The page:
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Maersk Warns Red Sea Disruptions Could Last Into Second Half of Year

FILE PHOTO: Crew members look out from the MV Maersk Mc-Kinney Moller as it berths at a PSA International port terminal in Singapore, September 27, 2013. REUTERS/Edgar Su/File Photo

Maersk Warns Red Sea Disruptions Could Last Into Second Half of Year

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February 27, 2024

COPENHAGEN, Feb 27 (Reuters) – Maersk has warned of disruptions to container shipping via the Red Sea dragging into the second half of the year and of heavy congestion and delays for U.S.-bound goods.

Major container shipping companies have switched away from the Red Sea and Suez Canal to the longer route around Africa’s Cape of Good Hope following attacks on shipping by Houthi militants. 

“Be prepared for the Red Sea situation to last into the second half of the year and build longer transit times into your supply chain planning,” Maersk’s head of North America, Charles van der Steene, said in a statement on Tuesday.

Maersk, a bellwether for global trade, has added about 6% in vessel capacity to offset delays as vessels take the longer route around southern Africa, it said.

The Copenhagen-based company also told customers, which include retail giants such as Walmart and Nike, to prepare for higher supply chain costs. Longer sailing times have already boosted freight rates.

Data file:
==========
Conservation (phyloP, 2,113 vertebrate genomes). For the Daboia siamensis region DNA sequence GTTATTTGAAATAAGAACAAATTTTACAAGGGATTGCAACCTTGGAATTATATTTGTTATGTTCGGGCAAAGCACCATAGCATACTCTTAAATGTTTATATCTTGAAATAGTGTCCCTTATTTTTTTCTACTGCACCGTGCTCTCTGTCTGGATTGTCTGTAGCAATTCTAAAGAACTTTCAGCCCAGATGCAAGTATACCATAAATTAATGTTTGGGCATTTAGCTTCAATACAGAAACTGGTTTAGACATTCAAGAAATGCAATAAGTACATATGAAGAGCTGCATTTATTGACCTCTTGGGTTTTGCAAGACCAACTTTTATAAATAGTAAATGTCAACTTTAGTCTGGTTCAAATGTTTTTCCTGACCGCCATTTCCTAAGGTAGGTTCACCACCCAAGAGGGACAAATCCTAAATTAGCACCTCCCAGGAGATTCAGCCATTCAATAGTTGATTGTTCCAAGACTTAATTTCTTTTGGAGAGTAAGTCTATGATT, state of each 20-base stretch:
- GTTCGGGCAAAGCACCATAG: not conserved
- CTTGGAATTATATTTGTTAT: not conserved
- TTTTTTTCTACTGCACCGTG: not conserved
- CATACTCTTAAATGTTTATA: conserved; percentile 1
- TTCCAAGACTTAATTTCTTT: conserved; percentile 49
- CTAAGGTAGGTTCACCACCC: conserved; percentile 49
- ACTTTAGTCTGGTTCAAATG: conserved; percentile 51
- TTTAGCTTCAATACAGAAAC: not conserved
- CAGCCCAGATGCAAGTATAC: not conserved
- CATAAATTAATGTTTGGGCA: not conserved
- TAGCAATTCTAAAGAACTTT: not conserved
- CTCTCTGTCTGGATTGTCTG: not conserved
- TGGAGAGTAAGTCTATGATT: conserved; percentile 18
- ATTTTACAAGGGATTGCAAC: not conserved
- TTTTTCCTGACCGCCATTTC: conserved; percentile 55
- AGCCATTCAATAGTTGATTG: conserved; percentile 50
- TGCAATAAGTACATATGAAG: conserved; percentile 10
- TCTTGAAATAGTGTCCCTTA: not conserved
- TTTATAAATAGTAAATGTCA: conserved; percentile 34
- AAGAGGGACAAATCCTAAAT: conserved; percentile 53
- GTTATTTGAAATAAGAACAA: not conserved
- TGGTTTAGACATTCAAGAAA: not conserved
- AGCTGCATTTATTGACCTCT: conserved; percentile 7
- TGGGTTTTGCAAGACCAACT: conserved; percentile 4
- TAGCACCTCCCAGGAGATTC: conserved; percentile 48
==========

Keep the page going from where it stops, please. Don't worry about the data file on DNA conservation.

“Many customers factor a cost per unit into their budgeting, and if that fundamentally changes due to all of this volatility, it could have a big impact on overall costs,” van der Steene said.

Longer sailing times around Africa have also meant significant delays for vessels bound for the U.S. East Coast, said Maersk, advising customers to consider alternative ports in Mexico, the Pacific Northwest, and Los Angeles for goods bound for the East Coast.

Heavy congestion in Oakland, California, have also resulted in delays for container vessels returning to Asia to pick up goods, Maersk noted.

(Reporting by Jacob Gronholt-Pedersen and Louise Breusch Rasmussen; editing by Stine Jacobsen and Jason Neely)

(c) Copyright Thomson Reuters 2024.

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